Temple, Carter [Carr Hopkins](born: 1842 - died: )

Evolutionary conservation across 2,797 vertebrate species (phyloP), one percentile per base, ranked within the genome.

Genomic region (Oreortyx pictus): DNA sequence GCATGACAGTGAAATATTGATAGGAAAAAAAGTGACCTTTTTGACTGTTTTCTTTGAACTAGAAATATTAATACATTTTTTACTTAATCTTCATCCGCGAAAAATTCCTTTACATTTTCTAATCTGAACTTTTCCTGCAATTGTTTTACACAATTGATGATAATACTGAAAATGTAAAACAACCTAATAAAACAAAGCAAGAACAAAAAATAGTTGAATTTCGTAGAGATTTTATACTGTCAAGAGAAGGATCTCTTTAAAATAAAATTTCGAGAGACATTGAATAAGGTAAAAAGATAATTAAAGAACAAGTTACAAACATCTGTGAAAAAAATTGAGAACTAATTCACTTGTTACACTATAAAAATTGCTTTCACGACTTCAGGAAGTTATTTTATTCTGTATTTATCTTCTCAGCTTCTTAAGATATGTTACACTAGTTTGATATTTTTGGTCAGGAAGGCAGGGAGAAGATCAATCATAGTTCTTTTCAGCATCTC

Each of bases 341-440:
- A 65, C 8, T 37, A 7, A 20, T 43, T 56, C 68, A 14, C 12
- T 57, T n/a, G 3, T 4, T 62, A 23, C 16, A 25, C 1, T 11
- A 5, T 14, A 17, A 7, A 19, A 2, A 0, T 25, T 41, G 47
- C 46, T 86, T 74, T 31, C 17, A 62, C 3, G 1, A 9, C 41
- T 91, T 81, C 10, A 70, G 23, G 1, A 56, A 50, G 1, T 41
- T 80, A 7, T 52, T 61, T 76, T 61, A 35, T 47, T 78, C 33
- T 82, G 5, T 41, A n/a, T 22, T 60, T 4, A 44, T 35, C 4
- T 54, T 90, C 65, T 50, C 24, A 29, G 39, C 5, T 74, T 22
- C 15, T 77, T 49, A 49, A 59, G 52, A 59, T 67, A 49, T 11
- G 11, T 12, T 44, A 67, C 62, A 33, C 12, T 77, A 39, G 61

Four of the first African American patrolmen in Indianapolis, IN, were William Whittaker, Benjamin Young, Sim Hart, and Carter Temple, according to an article in the Indianapolis Star newspaper. Carter Temple was born in Logan County, KY, around 1842, and may have been a slave prior to joining the Union Army in 1863. He came to Indianapolis in 1865 and became a patrolman in 1876. He had been a patrolman for more than 20 years when he drew his revolver after approaching a stranger one early morning in Mayor Thomas Taggart's front yard; the stranger was Mayor Taggart. Carter Temple was the husband of Martha Temple, b.1844 in North Carolina. The couple married in 1871, and the family of five lived at 182 Minerva Street in Indianapolis. Carter Temple, a Civil War veteran, was named Carr Hopkins when he enlisted in Gallatin, TN, on November 1, 1863, according to Civil War records. He served with the 14th U.S. Colored Infantry and was promoted to Corporal, April 30th, 1864. Carter Temple died between 1920 and 1930. Three other Indianapolis patrolmen from Kentucky were Edward Harris (b.1851), Frank Hurt (b.1859), and Johshua Spears (b.1858). Harris, from Louisville, KY, joined the force in 1874. Spears, from Bourbon County, KY, and Hurt had both joined the force in 1883. For more see "Colored patrolman dies of paralysis," Indianapolis Star, 12/18/1909, p.3; "Mayor Taggart finds a patrolman who wasn't sleeping," Fort Wayne Evening Post, 05/09/1896, p.3; and "Our Colored patrolmen," Freeman, 03/16/1889, p.5.